❑ Materials: Pumpkin; Sphagnum Moss; Shallow Dish or Bowl; Floral Pins; Succulents; Tillandsias – aka: air plants; Found objects like moss, lichen and Resurrection Fern; Sharpened garden shears
❑ Clip the stem of your pumpkin for a nice, even surface on the top of the pumpkin.
❑ Put the Sphagnum Moss in a bowl, mist with water, then toss like a salad to moisten the moss. Place a generous portion of moss on the top of the pumpkin pressing down to make a “base” for your plantings.
❑ Select a succulent, remove from pot and brush away the dirt from the roots. If roots are too long, use your shears to snip them until a manageable length.
❑ Position the succulent on the pumpkin as desired and use a floral pin to secure the plant to the pumpkin – pinning the roots, not the plant itself.
❑ Repeat this process with succulents and found objects making sure to vary the trailing plants, height and colors to create layers and depths. You may also easily divide the succulent into multiple plants by delicately separating at the roots.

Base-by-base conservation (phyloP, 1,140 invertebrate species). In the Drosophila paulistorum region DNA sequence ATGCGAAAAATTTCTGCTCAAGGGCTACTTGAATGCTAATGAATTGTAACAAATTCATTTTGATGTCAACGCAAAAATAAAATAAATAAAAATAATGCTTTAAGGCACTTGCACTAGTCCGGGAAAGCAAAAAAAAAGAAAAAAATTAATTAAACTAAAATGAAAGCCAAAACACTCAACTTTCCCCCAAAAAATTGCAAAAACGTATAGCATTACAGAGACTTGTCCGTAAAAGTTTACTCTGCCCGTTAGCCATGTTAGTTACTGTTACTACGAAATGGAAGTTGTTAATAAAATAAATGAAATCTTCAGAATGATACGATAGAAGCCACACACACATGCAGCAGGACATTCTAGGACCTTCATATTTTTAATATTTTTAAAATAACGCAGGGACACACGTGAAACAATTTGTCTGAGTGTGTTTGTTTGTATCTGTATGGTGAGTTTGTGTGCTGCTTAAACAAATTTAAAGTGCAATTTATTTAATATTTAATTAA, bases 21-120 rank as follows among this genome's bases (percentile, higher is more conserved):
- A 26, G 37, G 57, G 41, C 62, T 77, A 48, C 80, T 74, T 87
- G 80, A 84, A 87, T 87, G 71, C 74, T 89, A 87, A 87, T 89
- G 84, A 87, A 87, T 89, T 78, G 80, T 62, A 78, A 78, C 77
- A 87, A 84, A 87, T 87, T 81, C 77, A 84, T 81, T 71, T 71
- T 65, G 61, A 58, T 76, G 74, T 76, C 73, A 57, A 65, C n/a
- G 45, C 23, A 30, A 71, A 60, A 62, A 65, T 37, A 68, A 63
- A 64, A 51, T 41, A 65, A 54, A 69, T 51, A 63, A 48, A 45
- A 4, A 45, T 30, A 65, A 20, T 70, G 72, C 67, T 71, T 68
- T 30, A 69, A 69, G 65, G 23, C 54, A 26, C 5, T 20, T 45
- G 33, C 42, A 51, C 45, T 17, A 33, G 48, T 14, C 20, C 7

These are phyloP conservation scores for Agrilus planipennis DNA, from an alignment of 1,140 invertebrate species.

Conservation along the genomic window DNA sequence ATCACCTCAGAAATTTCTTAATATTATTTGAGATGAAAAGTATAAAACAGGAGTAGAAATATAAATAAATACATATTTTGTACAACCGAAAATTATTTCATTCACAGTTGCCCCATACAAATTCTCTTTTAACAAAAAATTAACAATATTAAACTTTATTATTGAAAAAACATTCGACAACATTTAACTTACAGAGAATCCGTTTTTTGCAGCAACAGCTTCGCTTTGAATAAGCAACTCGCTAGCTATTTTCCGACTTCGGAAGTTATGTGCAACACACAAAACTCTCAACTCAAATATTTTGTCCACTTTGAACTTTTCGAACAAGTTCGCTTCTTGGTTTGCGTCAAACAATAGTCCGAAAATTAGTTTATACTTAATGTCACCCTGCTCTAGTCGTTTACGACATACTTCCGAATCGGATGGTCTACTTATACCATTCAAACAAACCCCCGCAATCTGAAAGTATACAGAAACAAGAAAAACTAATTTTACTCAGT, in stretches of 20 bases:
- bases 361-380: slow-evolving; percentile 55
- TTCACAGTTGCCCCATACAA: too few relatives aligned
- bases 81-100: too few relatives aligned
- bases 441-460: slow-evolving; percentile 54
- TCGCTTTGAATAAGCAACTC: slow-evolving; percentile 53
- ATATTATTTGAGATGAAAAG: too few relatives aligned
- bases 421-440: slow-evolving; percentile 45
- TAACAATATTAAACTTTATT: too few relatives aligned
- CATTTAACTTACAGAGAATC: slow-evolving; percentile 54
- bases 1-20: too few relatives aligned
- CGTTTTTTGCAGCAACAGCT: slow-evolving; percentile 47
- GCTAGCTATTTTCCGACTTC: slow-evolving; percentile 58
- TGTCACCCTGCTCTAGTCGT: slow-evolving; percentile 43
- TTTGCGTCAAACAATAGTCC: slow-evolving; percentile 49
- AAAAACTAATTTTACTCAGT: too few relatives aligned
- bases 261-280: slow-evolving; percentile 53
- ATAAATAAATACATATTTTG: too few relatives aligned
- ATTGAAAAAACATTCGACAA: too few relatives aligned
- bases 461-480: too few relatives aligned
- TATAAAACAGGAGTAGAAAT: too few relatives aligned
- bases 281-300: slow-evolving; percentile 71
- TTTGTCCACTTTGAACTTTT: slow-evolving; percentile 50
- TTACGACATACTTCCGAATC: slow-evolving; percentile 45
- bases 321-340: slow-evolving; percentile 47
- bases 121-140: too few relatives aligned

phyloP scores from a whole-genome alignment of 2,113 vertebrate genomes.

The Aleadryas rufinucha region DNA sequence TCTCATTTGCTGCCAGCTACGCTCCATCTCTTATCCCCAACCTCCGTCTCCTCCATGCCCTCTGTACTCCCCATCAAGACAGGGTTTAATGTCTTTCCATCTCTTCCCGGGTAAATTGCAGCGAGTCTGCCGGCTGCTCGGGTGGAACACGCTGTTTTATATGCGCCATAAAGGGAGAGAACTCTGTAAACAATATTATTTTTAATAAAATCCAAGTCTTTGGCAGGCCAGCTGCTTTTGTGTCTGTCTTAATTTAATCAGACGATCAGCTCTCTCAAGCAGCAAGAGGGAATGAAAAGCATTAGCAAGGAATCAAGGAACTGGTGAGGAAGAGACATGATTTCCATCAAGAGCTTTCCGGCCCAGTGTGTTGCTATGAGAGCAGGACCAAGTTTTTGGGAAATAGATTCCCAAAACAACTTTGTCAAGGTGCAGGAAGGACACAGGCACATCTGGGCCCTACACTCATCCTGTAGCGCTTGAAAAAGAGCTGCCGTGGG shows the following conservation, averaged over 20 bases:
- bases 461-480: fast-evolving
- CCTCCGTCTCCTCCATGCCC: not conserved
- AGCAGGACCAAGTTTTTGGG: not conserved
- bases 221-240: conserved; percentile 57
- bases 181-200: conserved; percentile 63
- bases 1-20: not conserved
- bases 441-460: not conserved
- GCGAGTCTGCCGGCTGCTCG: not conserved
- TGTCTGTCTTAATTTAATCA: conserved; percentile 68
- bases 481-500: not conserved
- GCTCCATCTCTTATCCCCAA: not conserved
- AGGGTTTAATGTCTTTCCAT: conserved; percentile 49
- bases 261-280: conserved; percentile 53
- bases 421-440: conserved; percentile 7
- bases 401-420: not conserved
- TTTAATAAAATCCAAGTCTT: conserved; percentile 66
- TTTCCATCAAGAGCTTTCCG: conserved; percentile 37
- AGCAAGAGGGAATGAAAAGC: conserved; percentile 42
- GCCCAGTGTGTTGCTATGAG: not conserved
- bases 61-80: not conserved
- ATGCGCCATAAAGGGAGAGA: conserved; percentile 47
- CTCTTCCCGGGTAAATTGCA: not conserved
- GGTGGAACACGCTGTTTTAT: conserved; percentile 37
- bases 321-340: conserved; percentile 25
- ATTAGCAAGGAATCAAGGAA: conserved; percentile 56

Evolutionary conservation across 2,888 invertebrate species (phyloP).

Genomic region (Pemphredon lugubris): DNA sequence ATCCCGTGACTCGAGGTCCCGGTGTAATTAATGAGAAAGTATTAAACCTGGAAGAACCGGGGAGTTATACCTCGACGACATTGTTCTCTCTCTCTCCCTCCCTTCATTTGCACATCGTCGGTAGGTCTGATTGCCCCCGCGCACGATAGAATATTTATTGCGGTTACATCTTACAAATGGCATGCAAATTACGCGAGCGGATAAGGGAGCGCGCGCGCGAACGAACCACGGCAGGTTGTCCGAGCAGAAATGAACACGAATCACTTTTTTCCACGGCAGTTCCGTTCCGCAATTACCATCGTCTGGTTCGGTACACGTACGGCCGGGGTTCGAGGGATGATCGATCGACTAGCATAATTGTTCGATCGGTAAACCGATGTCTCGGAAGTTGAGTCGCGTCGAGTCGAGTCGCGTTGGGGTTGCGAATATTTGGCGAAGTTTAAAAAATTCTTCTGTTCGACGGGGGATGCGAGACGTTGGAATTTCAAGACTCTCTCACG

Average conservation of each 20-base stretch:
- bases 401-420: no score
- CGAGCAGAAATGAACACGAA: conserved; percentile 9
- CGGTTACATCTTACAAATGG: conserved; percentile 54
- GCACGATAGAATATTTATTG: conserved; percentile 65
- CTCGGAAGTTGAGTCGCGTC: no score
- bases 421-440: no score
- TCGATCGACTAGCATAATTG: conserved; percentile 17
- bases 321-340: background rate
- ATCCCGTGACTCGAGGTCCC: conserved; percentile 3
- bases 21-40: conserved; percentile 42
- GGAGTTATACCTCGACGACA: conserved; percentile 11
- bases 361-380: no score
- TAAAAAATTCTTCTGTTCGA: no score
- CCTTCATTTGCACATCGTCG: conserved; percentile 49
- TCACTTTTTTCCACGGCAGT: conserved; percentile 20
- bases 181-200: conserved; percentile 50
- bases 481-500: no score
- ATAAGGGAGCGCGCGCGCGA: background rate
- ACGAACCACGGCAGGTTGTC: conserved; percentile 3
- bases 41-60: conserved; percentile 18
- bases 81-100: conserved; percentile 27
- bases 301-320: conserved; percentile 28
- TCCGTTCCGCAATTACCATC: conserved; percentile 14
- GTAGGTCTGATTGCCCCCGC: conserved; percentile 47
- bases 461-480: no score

❑ Using moss, lichen and other found objects, cover the floral pins so that none are visible. Use any trimmings that have fallen of the plants to make “bundles” in places that need extra dimension. Tuck moss underneath plants to give them needed lift.
❑ Place air plants and found objects in last to complete the look, texture and dimension you envision for your pumpkin.
❑ This looks great as a table centerpiece or on the front porch stairs. Easy to care for, simply mist or spray very lightly with water once – twice a week to keep the moss moist. If you’re using it outside, be sure to bring it indoors before a rain, as it will speed up the rotting process of the pumpkin. Once ready to disassemble, compost the pumpkin and place the succulents in dirt to keep the plants for future projects or to display on their own.